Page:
As spring begins to approach and the weather starts to warm, the snow from the winter months begins to melt. Depending on how harsh the winter was and the amount of snow, the melted water levels will vary. However, we all share a common threat during this time which is water intrusion into your home from the melting snow. Water intrusion can happen in many ways whether it be foundation cracks or overflow. For any homeowner, it is ideal to avoid this at all costs. Let’s take a look at the types of damage that can be caused by melted snow, how you can prepare, and what to do if you detect water intrusion into your home.
Water damage can cause many problems to your home's structure, stability, and overall safety of your home. It is always best to lever let water damage go untreated.
If your foundation is constantly wet, this can end up leading to foundation damage which opens the door to water intrusion. The most common damages to a foundation from being wet include:
Along with foundation damage caused by water intrusion, this can lead to basement damage as well if gone unnoticed or left untreated. Water leaking into your basement can lead to many problems. The two most common damages are:
Warped floors are caused by water or moisture underneath the floors for a long time. Eventually, the pressure from the water or moisture pushes upward and causes the floor to warp.
Additionally, mold is extremely common when water and moisture are left untreated in an unventilated area. Mold can lead to health problems for your family and cause sickness. If you notice mold in your home, have it addressed immediately to reduce any further damage and spreading.
With lots of water building up near the end of the winter from the melting snow, water intrusion is at a higher risk for your home. The best preparation you can do to mitigate the chances of water intrusion from the melting snow depends on your home, however the most common preventative measures you can take include:
While most of these preventative measures are capable of being done by yourself, sloping your soil and waterproofing the lowest level of your home may require professional services. Sloping the soil around your home allows water to run off away from your home, protecting the foundation. Although, not every property can do this.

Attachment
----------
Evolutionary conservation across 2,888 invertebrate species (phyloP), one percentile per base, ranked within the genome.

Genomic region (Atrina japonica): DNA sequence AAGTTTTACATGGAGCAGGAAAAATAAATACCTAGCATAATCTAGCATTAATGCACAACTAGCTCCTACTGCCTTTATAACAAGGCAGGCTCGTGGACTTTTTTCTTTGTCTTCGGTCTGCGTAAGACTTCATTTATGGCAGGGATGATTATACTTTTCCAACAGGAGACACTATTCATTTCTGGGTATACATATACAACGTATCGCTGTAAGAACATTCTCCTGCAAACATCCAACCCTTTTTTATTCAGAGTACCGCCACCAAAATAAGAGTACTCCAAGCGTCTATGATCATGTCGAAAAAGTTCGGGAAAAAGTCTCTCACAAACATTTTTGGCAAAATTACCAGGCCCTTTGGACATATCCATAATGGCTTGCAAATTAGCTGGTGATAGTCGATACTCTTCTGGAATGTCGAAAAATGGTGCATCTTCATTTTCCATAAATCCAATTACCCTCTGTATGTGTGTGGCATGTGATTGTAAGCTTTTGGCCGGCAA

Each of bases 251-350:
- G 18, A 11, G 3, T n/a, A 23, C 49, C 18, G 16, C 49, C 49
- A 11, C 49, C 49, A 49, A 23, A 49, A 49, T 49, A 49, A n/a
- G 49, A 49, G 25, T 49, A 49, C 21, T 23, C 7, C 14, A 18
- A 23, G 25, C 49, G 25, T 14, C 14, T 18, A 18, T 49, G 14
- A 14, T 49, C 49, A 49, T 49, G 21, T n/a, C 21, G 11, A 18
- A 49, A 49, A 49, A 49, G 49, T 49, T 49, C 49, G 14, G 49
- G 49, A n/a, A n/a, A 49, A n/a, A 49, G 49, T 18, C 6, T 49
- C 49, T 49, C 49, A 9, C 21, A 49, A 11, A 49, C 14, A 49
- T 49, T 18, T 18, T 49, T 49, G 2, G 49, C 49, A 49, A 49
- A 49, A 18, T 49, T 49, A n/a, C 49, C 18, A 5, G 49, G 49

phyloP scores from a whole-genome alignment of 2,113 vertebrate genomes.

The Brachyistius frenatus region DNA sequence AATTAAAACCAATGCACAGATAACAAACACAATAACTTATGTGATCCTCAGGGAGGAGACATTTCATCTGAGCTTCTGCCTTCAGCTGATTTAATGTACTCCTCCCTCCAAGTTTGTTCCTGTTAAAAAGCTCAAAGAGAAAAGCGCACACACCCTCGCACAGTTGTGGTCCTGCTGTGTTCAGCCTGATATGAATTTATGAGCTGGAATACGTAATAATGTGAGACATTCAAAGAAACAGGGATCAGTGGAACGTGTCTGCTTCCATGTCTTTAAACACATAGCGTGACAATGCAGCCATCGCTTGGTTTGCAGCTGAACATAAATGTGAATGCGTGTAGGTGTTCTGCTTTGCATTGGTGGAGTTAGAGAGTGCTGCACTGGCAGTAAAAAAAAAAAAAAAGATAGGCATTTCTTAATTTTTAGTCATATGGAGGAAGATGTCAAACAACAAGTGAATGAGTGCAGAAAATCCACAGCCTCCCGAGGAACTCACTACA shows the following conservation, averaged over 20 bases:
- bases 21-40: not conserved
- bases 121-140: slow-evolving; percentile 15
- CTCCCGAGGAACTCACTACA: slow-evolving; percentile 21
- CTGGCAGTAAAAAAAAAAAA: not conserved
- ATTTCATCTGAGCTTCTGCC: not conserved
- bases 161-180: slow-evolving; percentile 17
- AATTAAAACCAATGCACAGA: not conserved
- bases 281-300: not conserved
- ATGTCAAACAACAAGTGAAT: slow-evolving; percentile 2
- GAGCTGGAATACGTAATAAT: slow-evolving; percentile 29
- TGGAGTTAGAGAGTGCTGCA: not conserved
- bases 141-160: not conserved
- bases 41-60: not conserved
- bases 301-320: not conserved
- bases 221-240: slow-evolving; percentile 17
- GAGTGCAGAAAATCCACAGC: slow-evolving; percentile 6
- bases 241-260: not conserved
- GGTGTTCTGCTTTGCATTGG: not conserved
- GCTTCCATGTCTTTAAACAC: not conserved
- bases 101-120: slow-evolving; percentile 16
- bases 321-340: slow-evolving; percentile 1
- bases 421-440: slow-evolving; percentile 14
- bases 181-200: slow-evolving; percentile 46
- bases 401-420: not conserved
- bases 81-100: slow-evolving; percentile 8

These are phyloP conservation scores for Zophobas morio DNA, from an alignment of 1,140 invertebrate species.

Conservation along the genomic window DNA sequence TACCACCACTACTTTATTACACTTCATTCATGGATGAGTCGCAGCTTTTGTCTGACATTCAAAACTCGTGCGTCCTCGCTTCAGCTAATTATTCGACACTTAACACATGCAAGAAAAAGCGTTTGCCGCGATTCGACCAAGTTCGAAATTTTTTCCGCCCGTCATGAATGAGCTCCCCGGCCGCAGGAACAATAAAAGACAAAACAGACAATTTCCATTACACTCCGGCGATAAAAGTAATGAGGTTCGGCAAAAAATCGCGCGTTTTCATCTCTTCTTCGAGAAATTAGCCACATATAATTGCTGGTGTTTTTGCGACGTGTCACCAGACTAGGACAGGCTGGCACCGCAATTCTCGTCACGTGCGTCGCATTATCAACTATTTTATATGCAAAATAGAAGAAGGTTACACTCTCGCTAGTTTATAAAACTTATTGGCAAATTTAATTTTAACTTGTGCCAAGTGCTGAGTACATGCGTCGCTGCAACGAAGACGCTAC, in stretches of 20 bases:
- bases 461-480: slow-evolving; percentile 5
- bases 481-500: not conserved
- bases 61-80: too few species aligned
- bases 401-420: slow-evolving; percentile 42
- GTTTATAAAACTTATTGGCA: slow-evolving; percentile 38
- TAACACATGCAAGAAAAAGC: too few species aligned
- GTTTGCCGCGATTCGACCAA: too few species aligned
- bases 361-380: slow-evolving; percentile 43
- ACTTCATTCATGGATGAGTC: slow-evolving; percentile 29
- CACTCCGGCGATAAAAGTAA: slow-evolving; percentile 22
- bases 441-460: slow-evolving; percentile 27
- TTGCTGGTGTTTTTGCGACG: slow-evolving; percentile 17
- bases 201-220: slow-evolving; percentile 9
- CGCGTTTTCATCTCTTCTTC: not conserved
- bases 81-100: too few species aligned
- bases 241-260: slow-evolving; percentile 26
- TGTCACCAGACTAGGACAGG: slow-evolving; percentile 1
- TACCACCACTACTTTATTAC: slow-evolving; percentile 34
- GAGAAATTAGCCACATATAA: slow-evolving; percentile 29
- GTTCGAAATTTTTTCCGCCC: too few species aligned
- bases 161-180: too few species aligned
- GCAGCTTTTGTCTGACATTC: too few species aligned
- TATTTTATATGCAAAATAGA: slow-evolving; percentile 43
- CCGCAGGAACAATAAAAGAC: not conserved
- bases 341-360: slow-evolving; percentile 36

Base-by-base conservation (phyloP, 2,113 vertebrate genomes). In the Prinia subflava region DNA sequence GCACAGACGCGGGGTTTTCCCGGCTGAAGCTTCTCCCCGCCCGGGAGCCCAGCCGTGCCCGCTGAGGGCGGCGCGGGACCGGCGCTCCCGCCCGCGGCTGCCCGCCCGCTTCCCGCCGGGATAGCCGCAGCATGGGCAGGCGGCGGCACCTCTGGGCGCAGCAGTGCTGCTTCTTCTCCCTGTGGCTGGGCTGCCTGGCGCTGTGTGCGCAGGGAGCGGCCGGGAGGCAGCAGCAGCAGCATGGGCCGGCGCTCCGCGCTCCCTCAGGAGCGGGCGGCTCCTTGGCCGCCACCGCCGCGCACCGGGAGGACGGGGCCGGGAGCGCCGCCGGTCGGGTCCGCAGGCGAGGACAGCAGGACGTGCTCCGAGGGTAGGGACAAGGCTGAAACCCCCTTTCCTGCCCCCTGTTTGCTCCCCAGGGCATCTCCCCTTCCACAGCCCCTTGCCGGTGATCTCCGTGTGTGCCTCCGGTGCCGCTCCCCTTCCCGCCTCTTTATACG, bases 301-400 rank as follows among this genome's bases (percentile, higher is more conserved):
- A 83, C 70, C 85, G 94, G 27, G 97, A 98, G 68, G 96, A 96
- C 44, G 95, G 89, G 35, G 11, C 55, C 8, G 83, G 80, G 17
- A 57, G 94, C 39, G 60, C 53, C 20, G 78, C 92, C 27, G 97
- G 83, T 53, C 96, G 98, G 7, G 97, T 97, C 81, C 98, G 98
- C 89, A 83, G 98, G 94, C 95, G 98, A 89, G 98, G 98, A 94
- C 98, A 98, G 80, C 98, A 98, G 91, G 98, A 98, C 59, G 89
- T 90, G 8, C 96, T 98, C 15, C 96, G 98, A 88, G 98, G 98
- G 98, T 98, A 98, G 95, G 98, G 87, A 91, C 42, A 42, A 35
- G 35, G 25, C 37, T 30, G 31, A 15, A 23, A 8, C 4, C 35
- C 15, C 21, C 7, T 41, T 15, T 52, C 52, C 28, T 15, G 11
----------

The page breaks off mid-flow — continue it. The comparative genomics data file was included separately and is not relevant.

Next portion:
However, every home is capable of being waterproofed. Waterproofing the lowest level of your home prevents moisture and water intrusion from entering your basement. This is done by insulating your pipes, installing interior drainage systems, and applying epoxy and resin solutions to seal your basement walls. If interested in waterproofing your home, Ohio Homeworx provides professional, expert service. For more information, check out our Waterproofing page.
Knowing you have a water intrusion issue is frustrating for every homeowner, however, if you can detect where the source of the intrusion is, this can help prevent additional damage to your foundation and home.
The first thing you should do if you find the source of a leak is to put a blockage barrier on the leak if possible. This helps prevent additional water entry into your home. This is only a temporary solution.
Additionally, the next step you should take is to contact us or your local foundation repair company. Professional service can repair the issue and identify if any structural damage has occurred and address any issues you may have.
The end of winter brings lots of snowmelt and water build-up around your home. It may not seem like an issue at the time, but water damage and water intrusion is at greater risk and can go unnoticed. This can lead to serious problems for your home if not addressed. That is why we highly recommended to prepare your home before winter to mitigate the chances of any damage occurring.
If your home has been affected by water damage and your foundation needs repairs, we offer professional and expert services to prevent water intrusion and repair your foundation to provide a sense of safety for you.
Contact us today and let’s stop any additional damage to your home.